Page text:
Mausam is about two lovers set over a period of ten years. Harinder “Harry” Singh (Shahid Kapoor) and Aayat Rasool (Sonam Kapoor) meet as teenagers in Mallukot, Punjab in November 1992. She has run away from the violence in Kashmir. For him, it is love at first sight. They court each other for a while and then, one fine day, he finds her house locked and gone from his life. 7 years later, in April 1999, they meet in Scotland. He’s now an Air Force pilot and she’s training to become a ballerina. They rediscover their love for each other and make promises of marriage. Unfortunately, fate has other plans. As national and global events determine the course of their lives, they fight against all odds to be reunited once again.
Expectations can be a bitch. And Mausam is a perfect example of that. I expected a lot from the film and tried really, really hard to like it. Quite unfortunately though, the film is a mess, and a big one at that. The story of lovers torn apart by circumstances had a lot of potential. A premise like this has delivered some of the greatest romances of all time including Casablanca, Kabhie Kabhi, The English Patient, Veer Zaara and others. Mausam gets quite a few things right. It has a very likable leading pair with good chemistry and some earnest supporting performances. The photography by Binod Pradhan is nothing short of exquisite. He captures not only the beautiful locales of Punjab, Scotland and Switzerland well but also manages to bring an emotional intensity through his camerawork in several key moments. The film features some exceptional music with Pritam playing against type and coming up with a great mix of sufi and folk music. Irshad Kamil’s poetry is emotionally mesmerizing. At a time when lyrics are getting increasingly cheap in the name of “hip, youthful and urban”, his lyrics haunt you with their poignancy and depth.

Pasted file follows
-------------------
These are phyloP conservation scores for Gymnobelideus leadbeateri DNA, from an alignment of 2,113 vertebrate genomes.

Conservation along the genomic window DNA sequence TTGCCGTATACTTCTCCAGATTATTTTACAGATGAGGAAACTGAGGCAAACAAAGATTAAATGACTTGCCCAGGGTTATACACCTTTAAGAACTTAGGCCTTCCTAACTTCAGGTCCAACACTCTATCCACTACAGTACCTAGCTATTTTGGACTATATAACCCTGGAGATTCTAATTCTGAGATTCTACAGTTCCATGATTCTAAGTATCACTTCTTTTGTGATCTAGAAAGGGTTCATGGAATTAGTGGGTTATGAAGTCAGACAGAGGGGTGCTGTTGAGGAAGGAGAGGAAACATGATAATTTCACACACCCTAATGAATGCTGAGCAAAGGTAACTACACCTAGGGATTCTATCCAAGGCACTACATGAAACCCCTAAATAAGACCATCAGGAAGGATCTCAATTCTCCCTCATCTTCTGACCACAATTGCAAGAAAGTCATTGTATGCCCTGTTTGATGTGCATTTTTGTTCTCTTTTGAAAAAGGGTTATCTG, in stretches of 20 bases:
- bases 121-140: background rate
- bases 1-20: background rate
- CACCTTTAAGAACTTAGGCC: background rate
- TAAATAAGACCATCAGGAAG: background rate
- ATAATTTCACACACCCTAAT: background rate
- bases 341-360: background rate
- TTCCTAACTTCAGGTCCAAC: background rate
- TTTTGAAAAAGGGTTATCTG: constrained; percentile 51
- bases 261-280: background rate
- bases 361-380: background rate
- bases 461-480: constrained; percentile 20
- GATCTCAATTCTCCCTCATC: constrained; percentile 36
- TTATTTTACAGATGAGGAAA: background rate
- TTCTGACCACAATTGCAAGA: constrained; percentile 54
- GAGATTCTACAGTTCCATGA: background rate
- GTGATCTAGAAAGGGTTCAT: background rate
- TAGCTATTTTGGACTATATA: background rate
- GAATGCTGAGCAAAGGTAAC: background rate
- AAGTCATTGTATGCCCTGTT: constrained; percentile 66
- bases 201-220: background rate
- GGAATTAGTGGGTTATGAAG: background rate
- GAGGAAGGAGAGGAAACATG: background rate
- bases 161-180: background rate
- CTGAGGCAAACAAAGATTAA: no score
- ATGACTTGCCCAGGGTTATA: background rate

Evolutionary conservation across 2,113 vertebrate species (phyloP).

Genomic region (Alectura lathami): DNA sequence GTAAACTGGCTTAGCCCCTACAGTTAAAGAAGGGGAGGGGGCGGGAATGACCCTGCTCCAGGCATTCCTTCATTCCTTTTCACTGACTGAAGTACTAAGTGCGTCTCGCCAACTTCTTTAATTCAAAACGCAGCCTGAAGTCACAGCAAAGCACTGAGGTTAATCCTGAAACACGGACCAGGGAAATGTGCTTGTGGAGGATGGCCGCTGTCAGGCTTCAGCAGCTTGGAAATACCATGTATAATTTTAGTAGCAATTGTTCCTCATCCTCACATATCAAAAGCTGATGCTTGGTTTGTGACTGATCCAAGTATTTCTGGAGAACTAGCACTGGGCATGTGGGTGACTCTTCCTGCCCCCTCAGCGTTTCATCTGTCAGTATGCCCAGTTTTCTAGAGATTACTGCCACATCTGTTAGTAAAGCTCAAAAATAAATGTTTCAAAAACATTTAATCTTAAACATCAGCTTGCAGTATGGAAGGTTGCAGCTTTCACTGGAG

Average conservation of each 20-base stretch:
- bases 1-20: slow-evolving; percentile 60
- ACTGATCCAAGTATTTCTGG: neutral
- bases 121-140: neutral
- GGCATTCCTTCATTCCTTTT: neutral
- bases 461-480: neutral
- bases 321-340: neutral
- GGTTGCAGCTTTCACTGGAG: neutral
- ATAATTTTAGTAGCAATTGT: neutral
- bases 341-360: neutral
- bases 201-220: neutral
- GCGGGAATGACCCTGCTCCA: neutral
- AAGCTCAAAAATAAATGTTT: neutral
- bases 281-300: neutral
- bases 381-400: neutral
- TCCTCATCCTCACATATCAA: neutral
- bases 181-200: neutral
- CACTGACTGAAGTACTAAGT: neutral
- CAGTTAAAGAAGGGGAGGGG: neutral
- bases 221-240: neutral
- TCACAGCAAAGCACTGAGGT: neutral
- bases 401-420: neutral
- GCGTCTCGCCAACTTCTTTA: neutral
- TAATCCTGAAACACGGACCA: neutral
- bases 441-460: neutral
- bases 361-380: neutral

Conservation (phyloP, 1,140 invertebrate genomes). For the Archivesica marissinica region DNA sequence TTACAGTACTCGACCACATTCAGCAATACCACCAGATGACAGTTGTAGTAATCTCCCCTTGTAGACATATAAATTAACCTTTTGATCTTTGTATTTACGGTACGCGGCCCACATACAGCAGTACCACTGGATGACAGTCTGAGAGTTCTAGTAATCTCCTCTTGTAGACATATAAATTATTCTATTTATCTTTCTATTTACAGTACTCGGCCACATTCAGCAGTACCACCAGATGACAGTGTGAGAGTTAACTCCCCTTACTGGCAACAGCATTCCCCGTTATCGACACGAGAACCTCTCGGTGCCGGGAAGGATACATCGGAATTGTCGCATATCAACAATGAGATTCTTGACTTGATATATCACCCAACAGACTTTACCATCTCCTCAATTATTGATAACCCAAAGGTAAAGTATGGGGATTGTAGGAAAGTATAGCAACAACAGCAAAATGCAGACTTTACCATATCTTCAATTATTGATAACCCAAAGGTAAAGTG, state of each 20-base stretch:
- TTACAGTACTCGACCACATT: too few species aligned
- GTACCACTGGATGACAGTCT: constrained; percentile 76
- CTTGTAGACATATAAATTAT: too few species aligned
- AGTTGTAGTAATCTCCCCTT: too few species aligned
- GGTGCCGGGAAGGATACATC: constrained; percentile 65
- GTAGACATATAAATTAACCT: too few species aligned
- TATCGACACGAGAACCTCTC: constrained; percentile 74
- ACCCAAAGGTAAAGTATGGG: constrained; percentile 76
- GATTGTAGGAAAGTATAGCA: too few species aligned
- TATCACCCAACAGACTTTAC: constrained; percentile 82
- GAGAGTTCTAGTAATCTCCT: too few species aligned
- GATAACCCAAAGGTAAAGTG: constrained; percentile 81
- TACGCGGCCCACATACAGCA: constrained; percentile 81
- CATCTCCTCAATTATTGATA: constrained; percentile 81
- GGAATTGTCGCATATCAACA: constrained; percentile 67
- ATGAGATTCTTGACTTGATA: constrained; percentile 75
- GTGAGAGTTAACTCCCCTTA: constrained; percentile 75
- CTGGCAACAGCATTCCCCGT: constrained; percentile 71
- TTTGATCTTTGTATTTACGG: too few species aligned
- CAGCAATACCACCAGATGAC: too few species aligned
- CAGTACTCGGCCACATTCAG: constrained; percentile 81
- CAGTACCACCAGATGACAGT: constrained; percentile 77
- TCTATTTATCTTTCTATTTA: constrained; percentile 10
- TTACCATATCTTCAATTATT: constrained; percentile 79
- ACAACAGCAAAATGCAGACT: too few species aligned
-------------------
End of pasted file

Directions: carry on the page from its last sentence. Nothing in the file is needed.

However, all of the talent in the world cannot make up for a weak story and a bad script. The film squanders all its merits with an extremely weak, uneven and choppy screenplay. There are abrupt shifts in tone, continuity issues and inexplicable disappearances of characters. Although Pankaj Kapur’s heart is in the right place, his writing skills need a lot of work. The story is unconvincing and the separation of the two lovers seems forced in several places, particularly in the post-interval portions. It’s difficult to feel anything for the characters despite all their sighing and crying (and there is a lot of that). With a runtime of 3 hours, the film is excessively long by a good 45 minutes. There just isn’t enough plot to justify the bloated runtime. The linear narrative also makes the story far too predictable. The plot twists can be seen from miles away. The excessive length robs the narrative of any life or joy. Too much time is spent on mundane details and too little on character development. By the end, enduring the film is actually agonizing. The climax, set in Ahmedabad in 2002, is actually tasteless, joyless and bland. All in all, Mausam aims for epic romance, and fails rather epically at it. It is, in my opinion, one of the biggest disappointments this year.